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Biochemical Isolation of Myonuclei from Mouse Skeletal Muscle Tissue

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Aging Cell
May 2017



Skeletal muscle provides the contractile force necessary for movement, swallowing, and breathing and, consequently, is necessary for survival. Skeletal muscle cells are unique in that they are extremely large cells containing thousands of nuclei. These nuclei must all work in concert to maintain skeletal muscle function and thereby maintain life. The nucleus is a major site of signaling integration and gene expression regulation. However, examining nuclear processes in skeletal muscle can be difficult because myonuclei are challenging to isolate. We optimized a protocol to purify myonuclei from whole muscle tissue using ultracentrifugation over a discontinuous sucrose gradient to separate the nuclear fraction. We used these purified nuclei for downstream applications including flow cytometry and mass spectrometry. We used this method to compare the myonuclear proteome of young and old mouse hindlimb muscles (Cutler et al., 2017). This protocol may be applied to isolating myonuclei for a variety of downstream analyses such as flow cytometry, microscopy, Western blot, and proteomics.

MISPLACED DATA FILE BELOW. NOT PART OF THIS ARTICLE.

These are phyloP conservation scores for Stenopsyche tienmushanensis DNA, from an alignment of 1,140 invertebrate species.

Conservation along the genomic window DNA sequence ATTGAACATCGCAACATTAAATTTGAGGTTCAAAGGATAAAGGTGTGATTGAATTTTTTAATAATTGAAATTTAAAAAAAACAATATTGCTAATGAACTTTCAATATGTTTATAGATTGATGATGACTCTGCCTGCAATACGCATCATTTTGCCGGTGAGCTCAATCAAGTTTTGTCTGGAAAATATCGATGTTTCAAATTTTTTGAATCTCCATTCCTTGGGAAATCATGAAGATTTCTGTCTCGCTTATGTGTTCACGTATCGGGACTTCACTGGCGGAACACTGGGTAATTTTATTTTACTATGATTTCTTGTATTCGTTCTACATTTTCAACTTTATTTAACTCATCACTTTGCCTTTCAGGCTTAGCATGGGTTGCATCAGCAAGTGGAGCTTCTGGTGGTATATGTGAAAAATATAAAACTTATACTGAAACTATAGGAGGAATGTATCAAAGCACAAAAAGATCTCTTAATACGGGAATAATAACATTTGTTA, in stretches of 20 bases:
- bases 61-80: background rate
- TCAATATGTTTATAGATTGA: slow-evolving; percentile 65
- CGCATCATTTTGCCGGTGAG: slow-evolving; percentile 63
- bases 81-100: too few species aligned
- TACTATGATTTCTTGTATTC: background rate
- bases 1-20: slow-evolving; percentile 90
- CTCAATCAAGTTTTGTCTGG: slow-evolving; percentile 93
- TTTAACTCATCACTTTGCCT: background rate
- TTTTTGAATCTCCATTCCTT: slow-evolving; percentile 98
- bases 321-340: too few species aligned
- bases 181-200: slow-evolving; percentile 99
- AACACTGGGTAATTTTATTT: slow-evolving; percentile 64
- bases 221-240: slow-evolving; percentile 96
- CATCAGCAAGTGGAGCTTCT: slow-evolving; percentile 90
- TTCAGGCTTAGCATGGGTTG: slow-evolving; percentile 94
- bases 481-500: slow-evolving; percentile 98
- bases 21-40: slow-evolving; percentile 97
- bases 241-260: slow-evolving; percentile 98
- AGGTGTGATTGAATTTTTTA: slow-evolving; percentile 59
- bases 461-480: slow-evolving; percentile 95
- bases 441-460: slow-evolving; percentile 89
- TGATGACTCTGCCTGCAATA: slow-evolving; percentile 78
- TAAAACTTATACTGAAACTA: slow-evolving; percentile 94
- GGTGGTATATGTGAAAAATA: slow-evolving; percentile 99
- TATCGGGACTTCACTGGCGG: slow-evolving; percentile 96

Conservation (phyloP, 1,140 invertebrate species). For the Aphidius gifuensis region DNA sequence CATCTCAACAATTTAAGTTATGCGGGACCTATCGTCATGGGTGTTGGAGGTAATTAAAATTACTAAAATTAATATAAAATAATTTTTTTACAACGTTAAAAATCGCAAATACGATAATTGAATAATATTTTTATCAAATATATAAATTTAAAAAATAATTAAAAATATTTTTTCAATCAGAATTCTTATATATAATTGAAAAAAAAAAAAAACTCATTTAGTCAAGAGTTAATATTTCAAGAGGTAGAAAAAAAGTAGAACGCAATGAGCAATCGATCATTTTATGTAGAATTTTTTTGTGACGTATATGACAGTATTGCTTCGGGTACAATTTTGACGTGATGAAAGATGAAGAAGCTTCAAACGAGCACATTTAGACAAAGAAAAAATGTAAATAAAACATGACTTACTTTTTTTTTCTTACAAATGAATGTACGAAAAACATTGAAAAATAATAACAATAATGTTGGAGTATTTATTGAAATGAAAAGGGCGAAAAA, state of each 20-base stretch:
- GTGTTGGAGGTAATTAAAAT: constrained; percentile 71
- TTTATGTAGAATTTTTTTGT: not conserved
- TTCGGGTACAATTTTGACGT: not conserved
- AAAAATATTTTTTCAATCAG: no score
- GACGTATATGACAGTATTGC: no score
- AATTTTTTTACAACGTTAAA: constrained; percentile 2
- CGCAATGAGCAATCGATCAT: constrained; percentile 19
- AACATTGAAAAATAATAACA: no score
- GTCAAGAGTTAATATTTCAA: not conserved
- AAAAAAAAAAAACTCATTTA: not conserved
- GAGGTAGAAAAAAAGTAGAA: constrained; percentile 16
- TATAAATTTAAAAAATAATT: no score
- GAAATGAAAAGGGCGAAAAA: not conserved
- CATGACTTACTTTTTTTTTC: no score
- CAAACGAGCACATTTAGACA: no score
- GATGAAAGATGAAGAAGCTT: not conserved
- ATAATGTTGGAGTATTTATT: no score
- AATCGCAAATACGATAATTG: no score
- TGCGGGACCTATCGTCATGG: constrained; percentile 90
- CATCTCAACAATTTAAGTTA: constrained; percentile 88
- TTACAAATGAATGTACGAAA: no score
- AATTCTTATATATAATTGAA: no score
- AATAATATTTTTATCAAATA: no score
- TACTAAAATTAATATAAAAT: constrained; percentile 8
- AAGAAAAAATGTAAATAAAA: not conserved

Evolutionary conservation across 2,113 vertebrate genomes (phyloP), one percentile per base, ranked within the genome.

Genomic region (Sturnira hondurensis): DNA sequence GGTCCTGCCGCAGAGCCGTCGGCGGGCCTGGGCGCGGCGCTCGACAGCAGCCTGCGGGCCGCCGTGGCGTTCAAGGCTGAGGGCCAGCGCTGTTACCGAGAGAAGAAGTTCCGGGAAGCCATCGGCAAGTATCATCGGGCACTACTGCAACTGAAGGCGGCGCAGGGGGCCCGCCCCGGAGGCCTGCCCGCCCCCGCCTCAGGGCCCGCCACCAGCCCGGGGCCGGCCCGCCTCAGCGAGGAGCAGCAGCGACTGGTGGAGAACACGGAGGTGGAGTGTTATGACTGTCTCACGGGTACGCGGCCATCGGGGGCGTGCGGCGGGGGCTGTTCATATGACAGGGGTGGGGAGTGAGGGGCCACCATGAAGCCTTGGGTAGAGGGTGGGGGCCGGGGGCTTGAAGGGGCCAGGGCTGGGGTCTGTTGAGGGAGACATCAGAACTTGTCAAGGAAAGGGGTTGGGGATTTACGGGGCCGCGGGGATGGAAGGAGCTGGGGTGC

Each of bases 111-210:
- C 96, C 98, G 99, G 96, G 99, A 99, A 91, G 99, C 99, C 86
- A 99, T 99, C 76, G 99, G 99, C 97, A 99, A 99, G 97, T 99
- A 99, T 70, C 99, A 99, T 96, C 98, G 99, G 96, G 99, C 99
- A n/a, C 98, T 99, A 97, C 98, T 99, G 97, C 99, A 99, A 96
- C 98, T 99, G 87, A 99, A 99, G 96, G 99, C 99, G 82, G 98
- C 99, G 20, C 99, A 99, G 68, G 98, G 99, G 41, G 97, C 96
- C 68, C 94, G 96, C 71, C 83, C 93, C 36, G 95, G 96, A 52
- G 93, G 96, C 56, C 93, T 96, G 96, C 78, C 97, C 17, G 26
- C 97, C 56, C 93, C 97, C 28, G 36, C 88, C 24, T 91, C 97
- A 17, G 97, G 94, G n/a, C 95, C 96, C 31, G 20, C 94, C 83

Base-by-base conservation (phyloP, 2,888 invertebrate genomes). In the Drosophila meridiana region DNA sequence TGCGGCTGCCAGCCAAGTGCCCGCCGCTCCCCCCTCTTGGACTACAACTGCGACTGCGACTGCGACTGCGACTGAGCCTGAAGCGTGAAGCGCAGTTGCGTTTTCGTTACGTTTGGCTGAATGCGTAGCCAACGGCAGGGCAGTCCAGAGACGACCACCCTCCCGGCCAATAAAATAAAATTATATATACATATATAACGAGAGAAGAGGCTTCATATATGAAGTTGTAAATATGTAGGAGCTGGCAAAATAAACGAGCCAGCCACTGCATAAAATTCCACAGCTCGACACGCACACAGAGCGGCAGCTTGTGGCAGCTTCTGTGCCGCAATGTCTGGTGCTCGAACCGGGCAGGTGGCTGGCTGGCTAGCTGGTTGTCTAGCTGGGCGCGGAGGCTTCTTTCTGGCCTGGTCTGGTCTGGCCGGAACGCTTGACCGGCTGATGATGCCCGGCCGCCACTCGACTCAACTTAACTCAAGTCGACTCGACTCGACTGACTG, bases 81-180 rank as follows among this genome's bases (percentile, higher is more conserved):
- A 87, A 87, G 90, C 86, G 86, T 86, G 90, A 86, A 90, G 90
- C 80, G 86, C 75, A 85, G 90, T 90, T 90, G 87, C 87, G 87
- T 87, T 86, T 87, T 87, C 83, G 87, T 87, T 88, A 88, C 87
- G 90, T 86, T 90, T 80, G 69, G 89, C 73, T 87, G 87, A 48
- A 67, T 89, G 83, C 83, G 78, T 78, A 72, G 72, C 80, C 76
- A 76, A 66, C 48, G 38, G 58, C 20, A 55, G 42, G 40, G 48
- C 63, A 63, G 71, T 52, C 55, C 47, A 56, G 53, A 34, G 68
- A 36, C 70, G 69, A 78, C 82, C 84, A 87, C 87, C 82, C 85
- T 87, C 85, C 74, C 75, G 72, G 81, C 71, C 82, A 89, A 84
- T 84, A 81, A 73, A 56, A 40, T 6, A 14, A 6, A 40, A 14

Keywords: Fractionation (分馏), Sucrose gradient (蔗糖梯度), Magnetic isolation (磁分离), Ultracentrifugation (超速离心)